First of all, give up the fantasy that there is a perfect church somewhere else. When unhappiness sets in, people often live with the fantasy that it will be better “over there” or “down the road.” They think, “If I only attended that church…. served under that pastor… or had that budget… then I would really be happy at church again.” The truth is, all churches have inherent flaws within them. So get over the illusion of greener pastures. That place does not exist.
Second, serve in your area of responsibility in such a way that leaves the church better than you found it. For instance, maybe you are a small group leader, a youth worker, or even a staff member, but you feel “boxed in.” Maybe you feel stifled, or something. I would challenge you that it is not your responsibility to push the pastor or the elders to go in a direction that suits your gifts and preferences. Instead, use your gifts and talents to help the church fulfill the mission that the overseers have already established.
The day may come when God leads you to another church to serve in, but in the meantime make your present church better. Don’t destroy it and don’t tear it down simply because of your own inner dissatisfaction. And when the time comes to depart, leave it better than you found it. By serving this way, you will be helping the church and advancing God’s kingdom. It also honors God when you serve with a cooperative spirit.
Third, practice the “one thing” principle. Let’s suppose the church you attend is not passionate about the same things you are. Maybe you love evangelism or discipleship but the church is weak in those areas. Maybe the teaching is dry and the doctrine not deep. Whatever it is that “rings your bell” the church is not ringing it, and your bell hasn’t rung in a long, long time. If this describes you, you can practice the “one thing” principle. The “one thing” principle states that “there is always one thing I can learn anytime somebody opens God’s Word.” This means you can hear a really bad sermon, but still walk away with “one thing” that rings true. You can listen to a dry and dusty lesson in a Bible class and still apply “one truth” that can be life-changing for you. Your church services may be as dry as chips, but there is always “one thing” that is God-honoring that takes place. You get the idea. Practice this principle and you will discover God speaking to you every single time you gather at that place. You see, it’s more about the condition of your heart (i.e., the anticipation of receiving) than it is about the environment measuring up to your expectations.
Fourth, finish well. The way you finish one season of ministry is going to have a big effect on how successful your next season of ministry will be. How you end one season will determine how you enter the next; so you need to finish well.
I was on staff at a church in Pensacola early in my ministry. I served as an associate pastor and my responsibilities included preaching, youth and the bus ministry. The people in that church really loved me and were very gracious. But then this church entered a difficult season. There was discontent. There was tension between a group of people and the senior pastor. A fight was brewing and you could sense the build up. Then people started telling me “how great I was” and “how much better I could preach than the pastor.” Others were inviting me out to dinner. Stuff like that. I could see what was happening. These little pockets of gossip were gathering together, like bugs being drawn to a light bulb, and I was being manipulated to join. It was sneaky, underhanded, and deceitful. I had no part of it. I told them no. I did not go to their meetings. And when they gushed over me about how great I was, I told every single one of them that I was absolutely loyal to the pastor (even though this man was very imperfect). What they were doing was wrong, and there was no way God could possibly bless their efforts. Plus I didn’t want my ministry there to end that way.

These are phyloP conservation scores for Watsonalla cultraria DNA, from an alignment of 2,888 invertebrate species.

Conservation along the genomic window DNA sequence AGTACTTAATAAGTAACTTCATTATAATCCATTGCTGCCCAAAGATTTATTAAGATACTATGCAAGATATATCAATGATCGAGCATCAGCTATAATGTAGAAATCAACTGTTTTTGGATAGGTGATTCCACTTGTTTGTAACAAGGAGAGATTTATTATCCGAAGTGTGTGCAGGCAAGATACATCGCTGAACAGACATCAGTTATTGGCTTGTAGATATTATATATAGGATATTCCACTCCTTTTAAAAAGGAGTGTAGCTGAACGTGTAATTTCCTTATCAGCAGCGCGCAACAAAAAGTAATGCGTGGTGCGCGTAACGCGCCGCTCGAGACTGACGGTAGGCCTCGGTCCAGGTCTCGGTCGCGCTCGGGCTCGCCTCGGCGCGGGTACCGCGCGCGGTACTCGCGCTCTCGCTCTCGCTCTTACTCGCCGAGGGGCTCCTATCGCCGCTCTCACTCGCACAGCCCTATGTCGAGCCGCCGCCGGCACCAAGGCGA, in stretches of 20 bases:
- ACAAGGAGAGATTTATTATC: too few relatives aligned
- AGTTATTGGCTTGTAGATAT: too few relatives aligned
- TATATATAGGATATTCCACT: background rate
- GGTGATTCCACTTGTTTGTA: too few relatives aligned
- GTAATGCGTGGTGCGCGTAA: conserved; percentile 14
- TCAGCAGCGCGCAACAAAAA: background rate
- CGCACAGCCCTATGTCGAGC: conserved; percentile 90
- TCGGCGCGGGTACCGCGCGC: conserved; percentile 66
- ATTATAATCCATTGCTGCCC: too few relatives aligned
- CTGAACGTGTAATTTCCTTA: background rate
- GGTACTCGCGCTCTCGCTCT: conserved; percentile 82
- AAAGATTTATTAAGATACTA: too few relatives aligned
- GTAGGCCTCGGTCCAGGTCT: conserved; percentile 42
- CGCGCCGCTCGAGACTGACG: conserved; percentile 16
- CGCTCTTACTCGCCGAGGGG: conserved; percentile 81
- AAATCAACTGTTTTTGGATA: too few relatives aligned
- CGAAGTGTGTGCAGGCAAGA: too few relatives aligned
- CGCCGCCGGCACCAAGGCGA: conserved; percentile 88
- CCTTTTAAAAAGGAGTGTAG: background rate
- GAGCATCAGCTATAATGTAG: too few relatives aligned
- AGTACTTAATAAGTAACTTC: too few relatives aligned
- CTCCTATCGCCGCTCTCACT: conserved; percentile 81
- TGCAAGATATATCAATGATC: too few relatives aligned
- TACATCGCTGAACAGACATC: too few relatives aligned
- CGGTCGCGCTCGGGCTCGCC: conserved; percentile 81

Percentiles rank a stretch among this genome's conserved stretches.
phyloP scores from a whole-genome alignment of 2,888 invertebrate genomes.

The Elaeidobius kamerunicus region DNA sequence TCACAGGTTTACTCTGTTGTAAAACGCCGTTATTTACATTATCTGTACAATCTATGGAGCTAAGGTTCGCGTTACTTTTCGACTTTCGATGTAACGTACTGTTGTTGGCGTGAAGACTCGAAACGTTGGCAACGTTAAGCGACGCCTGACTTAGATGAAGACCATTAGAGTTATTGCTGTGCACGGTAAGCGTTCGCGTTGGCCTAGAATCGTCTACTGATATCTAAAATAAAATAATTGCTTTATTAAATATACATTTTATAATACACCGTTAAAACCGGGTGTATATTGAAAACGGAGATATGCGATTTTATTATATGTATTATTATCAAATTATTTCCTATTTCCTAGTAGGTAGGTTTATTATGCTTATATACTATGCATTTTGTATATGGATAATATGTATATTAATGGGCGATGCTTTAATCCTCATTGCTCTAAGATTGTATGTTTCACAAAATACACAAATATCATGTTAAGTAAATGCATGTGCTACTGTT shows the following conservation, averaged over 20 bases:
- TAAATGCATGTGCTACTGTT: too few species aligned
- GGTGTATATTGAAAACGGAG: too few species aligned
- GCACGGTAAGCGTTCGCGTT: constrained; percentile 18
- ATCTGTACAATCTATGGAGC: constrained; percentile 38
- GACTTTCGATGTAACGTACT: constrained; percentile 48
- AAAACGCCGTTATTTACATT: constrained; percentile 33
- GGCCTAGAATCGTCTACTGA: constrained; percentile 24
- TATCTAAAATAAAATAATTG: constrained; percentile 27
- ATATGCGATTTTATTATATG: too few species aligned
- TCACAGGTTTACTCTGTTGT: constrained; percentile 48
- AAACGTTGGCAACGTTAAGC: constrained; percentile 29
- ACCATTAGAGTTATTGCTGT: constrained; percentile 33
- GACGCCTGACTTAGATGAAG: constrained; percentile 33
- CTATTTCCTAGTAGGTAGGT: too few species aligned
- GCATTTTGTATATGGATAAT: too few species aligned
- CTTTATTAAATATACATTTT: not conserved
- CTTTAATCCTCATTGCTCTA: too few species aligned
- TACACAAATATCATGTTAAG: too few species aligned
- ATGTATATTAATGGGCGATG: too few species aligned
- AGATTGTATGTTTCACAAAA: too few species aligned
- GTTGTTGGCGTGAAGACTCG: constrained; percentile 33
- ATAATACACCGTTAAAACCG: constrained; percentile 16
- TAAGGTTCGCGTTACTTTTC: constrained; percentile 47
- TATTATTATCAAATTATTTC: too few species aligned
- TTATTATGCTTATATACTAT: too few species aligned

If you every find yourself in that kind of temptation, don’t get involved; don’t go to those meetings; don’t go to those lunches; and don’t go to those small groups. It is not the right way to end your ministry, and if you end that way you will mess up your future.
Refusing myself to be drawn into the discontent, and handling it in an honorable manner, turned out to be one of the most vital lessons I have ever learned in the ministry and church life. I also believe it to be a key reason God has blessed my time in the ministry over the years.
Fifth, keep a secret playbook. Keep a journal and write down every ministry idea that you would like to implement yourself one day. Let’s suppose you see something in the church you don’t like, and you think to yourself, “If I was in charge I wouldn’t do it this way, I would do it another way.” Instead of undermining those in leadership, write your ideas down in your secret playbook. Create a file and gather material. Put them in a 3 ring binder. Keep all this between yourself and God. Let the ideas accumulate. Allow them to percolate for a couple of years. And maybe one day, if God ever allows you to be the overseer of a church a department head, or lead a ministry yourself, you will be able to implement the ideas you’ve recorded in your journal.
I spent years doing this, serving under others, learning along the way, and it is how I prepared myself to become a church planter.